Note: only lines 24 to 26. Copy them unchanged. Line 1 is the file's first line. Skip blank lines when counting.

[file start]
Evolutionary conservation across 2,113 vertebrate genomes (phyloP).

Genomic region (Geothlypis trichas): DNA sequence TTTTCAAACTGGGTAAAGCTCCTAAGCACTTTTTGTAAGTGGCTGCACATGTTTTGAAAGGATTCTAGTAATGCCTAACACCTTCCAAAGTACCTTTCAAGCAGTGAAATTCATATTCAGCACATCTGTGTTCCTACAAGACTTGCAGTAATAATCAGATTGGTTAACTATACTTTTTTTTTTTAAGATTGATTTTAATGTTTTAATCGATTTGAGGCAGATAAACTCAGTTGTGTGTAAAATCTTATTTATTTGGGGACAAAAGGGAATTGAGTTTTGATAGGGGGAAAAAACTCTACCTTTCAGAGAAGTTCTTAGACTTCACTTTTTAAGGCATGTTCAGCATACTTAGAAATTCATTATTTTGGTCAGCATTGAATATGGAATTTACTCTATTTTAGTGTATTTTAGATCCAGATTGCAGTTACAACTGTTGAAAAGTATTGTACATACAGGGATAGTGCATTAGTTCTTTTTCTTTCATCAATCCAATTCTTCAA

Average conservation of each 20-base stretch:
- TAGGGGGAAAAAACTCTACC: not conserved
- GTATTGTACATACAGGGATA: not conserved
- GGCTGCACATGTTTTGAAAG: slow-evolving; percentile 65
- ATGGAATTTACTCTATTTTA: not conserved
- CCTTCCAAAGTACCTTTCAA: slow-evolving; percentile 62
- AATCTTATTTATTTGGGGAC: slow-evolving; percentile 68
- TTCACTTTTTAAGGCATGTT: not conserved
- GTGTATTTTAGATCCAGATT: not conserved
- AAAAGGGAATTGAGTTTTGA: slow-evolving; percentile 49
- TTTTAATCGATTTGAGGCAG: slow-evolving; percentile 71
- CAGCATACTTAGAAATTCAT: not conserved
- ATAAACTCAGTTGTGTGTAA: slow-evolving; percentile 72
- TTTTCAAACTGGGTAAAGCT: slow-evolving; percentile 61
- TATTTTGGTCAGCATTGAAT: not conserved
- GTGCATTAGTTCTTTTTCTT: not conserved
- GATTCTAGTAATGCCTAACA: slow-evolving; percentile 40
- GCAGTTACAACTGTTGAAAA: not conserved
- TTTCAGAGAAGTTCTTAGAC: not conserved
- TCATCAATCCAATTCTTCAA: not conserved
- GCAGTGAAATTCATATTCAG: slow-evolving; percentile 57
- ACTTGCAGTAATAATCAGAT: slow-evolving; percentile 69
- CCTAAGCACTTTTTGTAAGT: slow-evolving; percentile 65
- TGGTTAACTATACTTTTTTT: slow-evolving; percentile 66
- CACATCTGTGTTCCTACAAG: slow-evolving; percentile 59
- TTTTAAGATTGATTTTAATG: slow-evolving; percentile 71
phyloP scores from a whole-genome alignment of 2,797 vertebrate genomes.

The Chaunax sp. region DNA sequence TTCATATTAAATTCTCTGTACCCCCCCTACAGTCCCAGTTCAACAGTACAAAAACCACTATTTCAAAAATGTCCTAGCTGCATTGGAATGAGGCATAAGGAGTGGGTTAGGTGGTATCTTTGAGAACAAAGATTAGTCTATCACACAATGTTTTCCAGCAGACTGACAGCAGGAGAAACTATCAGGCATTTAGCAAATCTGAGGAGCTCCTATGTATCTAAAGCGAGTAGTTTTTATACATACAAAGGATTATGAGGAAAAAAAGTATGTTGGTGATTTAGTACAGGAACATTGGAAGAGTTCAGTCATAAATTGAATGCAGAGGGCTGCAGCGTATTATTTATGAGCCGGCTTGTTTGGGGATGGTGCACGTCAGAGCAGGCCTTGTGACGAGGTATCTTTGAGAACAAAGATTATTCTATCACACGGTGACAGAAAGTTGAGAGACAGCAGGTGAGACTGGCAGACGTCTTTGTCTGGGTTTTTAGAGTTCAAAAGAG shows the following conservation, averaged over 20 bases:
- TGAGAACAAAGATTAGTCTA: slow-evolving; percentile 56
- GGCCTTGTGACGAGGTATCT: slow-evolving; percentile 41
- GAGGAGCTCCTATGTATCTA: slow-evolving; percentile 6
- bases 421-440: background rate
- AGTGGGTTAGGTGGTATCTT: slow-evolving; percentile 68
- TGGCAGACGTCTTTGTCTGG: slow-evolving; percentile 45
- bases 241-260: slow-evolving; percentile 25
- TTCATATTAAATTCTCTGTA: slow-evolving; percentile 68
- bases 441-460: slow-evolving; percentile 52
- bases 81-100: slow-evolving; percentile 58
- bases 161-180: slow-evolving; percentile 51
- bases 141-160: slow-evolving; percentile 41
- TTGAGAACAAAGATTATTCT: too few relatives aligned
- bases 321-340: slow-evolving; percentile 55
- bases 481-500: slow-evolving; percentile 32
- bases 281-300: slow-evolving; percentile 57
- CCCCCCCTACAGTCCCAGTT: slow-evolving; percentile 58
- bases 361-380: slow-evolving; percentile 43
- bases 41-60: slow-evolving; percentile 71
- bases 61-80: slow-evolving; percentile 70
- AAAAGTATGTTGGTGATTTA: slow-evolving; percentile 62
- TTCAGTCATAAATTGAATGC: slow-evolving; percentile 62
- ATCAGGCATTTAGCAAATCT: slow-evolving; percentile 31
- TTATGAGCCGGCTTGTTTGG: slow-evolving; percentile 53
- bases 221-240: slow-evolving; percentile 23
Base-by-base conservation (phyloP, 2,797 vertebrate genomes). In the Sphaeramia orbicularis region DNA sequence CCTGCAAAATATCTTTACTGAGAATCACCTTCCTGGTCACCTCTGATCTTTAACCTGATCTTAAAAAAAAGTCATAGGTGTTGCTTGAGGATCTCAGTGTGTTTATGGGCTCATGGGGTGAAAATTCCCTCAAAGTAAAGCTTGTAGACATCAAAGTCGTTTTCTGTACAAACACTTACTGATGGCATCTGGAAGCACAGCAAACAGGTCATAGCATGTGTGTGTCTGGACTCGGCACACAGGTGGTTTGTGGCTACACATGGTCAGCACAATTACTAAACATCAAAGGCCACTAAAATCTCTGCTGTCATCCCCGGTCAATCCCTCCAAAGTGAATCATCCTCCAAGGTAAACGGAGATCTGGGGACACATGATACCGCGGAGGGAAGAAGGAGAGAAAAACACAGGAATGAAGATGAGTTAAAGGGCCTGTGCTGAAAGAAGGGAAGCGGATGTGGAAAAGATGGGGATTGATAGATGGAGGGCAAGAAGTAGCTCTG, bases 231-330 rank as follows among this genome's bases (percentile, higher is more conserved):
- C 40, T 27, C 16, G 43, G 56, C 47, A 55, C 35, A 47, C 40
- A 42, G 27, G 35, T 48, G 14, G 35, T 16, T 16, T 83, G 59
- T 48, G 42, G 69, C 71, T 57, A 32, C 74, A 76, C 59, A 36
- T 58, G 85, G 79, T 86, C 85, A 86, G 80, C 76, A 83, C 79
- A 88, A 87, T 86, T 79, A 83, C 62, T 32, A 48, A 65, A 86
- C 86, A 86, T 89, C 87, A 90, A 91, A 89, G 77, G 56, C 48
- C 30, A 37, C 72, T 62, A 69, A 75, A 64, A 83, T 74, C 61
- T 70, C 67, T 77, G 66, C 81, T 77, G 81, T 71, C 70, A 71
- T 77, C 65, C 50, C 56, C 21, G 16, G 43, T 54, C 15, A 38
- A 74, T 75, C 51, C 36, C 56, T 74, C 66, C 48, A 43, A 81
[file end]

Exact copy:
- ACTTGCAGTAATAATCAGAT: slow-evolving; percentile 69
- CCTAAGCACTTTTTGTAAGT: slow-evolving; percentile 65
- TGGTTAACTATACTTTTTTT: slow-evolving; percentile 66